Nike’s innovative sneakers are designed to be taken apart. Their interlocking, modular design means their materials can be easily separated for recycling when they reach the end of their useful life. The ISPA Link features earthy tones and bumpy sole pads, while the ISPA Link Axis is bold and colorful with a translucent white outsole.
There are lots of tutorials how to recycle paper to create handmade paper. XYZAidan shows how the pulp extracted from cardboard can also be molded into sturdy 3D objects. The resulting pieces are reminiscent of egg crates or Starbucks drink trays. You can download his 3D printable mold designs on Thingiverse.
Artist Blake McFarland has wowed us with his incredible animal sculptures. This time, he created a life-like sculpture of a bald eagle out of bicycle tire feathers wrapped around a metal frame and a foam body. The finished bird has an impressive 6-foot wingspan and an awesome beak and talons made from steel.
Random Hands dug into their toolbox in search of the right screwdriver – not for loosening screws, but for remaking into a flashy gold-plated bolt-action pen. Rather than melting down the driver’s shaft, they drilled out its solid center, making way for the pen’s refill and mechanism, then followed that with texturing and plating.
TheCrafsMan SteadyCraftin starts off this video with a lesson on injection molding and the different kinds of plastics which can be recycled. He then proceeds to show us how to melt down some polypropylene pill bottles, then molds them into a bunch of adorable little orange robots.
In 2020, more than 120 billion pieces of cardboard were used to pack and ship items in the U.S. alone. It’s also one of the world’s most successfully recycled materials. New Mind digs into the history, science, and success of the ubiquitous corrugated paper material.
Random Hands pulled off one of the most dramatic transformations of an object that we’ve seen. They started off with a rusty old industrial drill bit, heated it up in a forge, and reworked it into a pointy Japanese kunai. It took a whole lot of work to get it into the right shape, then they polished and finished it with a 24K gold plating.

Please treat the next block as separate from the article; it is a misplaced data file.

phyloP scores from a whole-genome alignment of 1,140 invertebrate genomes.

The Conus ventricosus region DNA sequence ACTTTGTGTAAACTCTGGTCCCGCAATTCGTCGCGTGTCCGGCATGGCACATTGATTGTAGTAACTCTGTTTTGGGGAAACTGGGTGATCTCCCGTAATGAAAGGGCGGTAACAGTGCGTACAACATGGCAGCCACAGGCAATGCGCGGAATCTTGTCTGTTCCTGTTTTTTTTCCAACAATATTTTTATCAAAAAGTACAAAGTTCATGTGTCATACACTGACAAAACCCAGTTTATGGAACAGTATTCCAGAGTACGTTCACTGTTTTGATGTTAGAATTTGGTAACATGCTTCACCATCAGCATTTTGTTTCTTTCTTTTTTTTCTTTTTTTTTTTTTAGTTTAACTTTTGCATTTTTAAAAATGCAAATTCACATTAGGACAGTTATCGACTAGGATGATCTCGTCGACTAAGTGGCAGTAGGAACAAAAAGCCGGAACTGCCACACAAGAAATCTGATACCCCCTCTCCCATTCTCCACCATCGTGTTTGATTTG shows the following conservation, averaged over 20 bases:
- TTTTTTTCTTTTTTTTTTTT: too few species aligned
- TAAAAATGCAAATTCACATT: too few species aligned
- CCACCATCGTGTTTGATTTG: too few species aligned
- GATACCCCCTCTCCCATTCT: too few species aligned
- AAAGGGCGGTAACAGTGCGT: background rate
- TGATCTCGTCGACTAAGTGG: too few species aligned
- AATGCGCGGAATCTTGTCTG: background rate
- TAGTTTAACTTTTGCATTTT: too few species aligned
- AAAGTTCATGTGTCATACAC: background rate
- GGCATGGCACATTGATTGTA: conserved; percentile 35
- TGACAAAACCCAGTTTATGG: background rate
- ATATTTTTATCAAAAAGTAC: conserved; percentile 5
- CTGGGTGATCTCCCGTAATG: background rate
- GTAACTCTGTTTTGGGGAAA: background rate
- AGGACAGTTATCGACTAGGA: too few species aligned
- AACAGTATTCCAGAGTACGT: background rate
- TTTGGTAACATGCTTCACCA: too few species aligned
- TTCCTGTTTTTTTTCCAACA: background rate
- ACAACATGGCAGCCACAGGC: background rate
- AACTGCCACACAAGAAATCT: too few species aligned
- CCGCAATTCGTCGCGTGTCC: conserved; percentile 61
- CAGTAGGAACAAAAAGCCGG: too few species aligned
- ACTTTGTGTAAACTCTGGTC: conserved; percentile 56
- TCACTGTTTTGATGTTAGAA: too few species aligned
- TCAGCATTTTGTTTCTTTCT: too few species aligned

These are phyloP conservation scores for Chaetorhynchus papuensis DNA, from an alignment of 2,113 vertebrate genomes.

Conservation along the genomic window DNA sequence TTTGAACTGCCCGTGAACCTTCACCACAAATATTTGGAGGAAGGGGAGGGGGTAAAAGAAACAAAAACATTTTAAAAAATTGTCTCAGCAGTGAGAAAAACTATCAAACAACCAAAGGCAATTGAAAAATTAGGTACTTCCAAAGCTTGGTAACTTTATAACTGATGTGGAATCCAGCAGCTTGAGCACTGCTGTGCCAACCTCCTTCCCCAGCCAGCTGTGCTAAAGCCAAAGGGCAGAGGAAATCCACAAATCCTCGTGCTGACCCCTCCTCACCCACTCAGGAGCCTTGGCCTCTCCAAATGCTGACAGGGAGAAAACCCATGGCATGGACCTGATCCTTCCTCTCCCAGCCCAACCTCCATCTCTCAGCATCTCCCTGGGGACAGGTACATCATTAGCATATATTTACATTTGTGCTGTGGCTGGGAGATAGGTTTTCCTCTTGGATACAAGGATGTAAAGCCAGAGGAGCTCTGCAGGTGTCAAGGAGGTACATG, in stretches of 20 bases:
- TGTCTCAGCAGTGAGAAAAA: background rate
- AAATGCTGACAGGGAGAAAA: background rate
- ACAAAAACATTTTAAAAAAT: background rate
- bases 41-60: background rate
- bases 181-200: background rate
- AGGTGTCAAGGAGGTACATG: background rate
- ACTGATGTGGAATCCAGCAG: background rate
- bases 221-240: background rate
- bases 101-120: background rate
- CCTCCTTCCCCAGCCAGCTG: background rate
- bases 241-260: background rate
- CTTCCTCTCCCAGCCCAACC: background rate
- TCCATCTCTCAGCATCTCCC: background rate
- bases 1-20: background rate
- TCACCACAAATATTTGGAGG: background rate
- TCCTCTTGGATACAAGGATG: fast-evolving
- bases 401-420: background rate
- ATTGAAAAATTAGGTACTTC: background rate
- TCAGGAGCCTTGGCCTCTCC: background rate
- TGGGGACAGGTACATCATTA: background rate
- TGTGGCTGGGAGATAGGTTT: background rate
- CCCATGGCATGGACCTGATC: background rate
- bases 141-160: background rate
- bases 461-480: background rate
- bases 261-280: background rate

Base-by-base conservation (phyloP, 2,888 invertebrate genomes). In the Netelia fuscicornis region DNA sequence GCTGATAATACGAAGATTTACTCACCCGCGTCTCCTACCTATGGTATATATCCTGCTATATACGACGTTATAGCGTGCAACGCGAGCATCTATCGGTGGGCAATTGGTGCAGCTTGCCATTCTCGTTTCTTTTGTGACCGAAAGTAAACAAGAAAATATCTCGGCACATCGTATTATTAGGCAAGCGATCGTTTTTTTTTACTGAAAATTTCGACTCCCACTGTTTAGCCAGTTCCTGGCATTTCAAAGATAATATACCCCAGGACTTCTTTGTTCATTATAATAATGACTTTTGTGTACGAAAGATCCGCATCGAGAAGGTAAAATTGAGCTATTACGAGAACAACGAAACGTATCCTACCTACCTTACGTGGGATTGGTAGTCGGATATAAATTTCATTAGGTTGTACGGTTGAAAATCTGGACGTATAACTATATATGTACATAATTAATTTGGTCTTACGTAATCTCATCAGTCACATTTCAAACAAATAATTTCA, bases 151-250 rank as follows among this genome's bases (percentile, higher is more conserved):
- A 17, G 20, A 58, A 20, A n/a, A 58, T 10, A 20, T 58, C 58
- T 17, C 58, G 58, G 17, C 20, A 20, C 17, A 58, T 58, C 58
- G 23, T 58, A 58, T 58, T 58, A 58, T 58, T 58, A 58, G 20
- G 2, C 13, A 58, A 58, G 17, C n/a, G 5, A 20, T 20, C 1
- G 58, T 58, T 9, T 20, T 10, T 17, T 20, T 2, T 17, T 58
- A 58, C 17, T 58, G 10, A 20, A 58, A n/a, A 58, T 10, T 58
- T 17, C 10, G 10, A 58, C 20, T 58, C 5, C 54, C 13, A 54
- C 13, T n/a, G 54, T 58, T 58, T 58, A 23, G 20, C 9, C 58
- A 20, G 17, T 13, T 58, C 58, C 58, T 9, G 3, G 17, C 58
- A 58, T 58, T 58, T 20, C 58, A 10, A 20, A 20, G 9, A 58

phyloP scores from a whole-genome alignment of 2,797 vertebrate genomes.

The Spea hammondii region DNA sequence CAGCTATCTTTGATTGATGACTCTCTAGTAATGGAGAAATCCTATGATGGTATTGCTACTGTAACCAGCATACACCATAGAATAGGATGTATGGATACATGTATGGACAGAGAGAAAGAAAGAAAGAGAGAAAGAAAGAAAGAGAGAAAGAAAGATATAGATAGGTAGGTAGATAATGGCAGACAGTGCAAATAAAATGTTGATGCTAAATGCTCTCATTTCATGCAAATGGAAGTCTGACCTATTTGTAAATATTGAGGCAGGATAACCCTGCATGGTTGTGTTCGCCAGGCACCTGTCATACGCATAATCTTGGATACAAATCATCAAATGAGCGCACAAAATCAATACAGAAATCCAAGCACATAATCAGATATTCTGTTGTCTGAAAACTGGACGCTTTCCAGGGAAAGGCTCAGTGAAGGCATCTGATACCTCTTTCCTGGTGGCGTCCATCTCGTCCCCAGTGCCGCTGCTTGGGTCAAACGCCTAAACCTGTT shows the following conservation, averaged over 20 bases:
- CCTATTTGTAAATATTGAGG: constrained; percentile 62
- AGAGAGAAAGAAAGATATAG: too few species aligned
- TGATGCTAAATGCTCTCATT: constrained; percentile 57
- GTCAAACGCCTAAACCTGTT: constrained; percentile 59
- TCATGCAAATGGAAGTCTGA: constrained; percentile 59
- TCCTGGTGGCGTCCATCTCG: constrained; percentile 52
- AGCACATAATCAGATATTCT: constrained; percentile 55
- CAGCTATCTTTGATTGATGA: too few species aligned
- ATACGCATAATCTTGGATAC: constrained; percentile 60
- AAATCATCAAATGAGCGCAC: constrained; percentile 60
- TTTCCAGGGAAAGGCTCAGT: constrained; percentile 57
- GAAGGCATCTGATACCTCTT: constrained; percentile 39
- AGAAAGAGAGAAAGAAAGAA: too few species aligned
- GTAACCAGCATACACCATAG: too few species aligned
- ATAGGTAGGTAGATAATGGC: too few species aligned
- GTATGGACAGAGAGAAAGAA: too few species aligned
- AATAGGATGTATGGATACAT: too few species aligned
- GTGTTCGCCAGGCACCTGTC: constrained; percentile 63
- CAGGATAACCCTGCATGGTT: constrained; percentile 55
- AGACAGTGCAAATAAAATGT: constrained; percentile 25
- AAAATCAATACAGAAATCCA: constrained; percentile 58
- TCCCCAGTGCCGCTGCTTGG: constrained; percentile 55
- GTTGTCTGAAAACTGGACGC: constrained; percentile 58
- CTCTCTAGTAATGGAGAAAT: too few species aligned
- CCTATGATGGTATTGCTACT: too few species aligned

Once a car is no longer drivable, it heads to the junkyard. But before it ends up on the scrap heap, machines like the Powerhand VRS are used to rip apart the car to separate materials, maximizing recyclability of components. It looks like a great way to work out aggression too.
It’s a sad story we’ve heard before – our oceans are filled with discarded plastic that is destroying fragile ecosystems. To do his small part to help, Burls Art teamed up with 4Ocean who recovers and cleans plastic from the water. He then melted down the plastic chips and formed it into the body of a colorful electric guitar.
Even though we upgrade or replace our gadgets and computers regularly, only a small portion of old electronics ever get recycled. Business Insider takes us inside of Sims Lifecycle Services to show how they reuse, repurpose, and recycle up to 6-million pounds of e-waste every month.
More and more, manufacturers are thinking about ways to reuse and recycle their products once their useful life is over. But mannequins are made from fiberglass, which makes them difficult to recycle. Tom Scott visited Mannakin, a UK outfit who refurbishes and reuse these figures instead of letting them clog up landfills.
We throw out a whole lot of plastic, and very little of it gets recycled. Brothers Make shows us how they used ordinary kitchen appliances to melt milk bottle caps and other plastic bits to create a colorful and functional cutting board. They say the HDPE plastic they used is food-safe.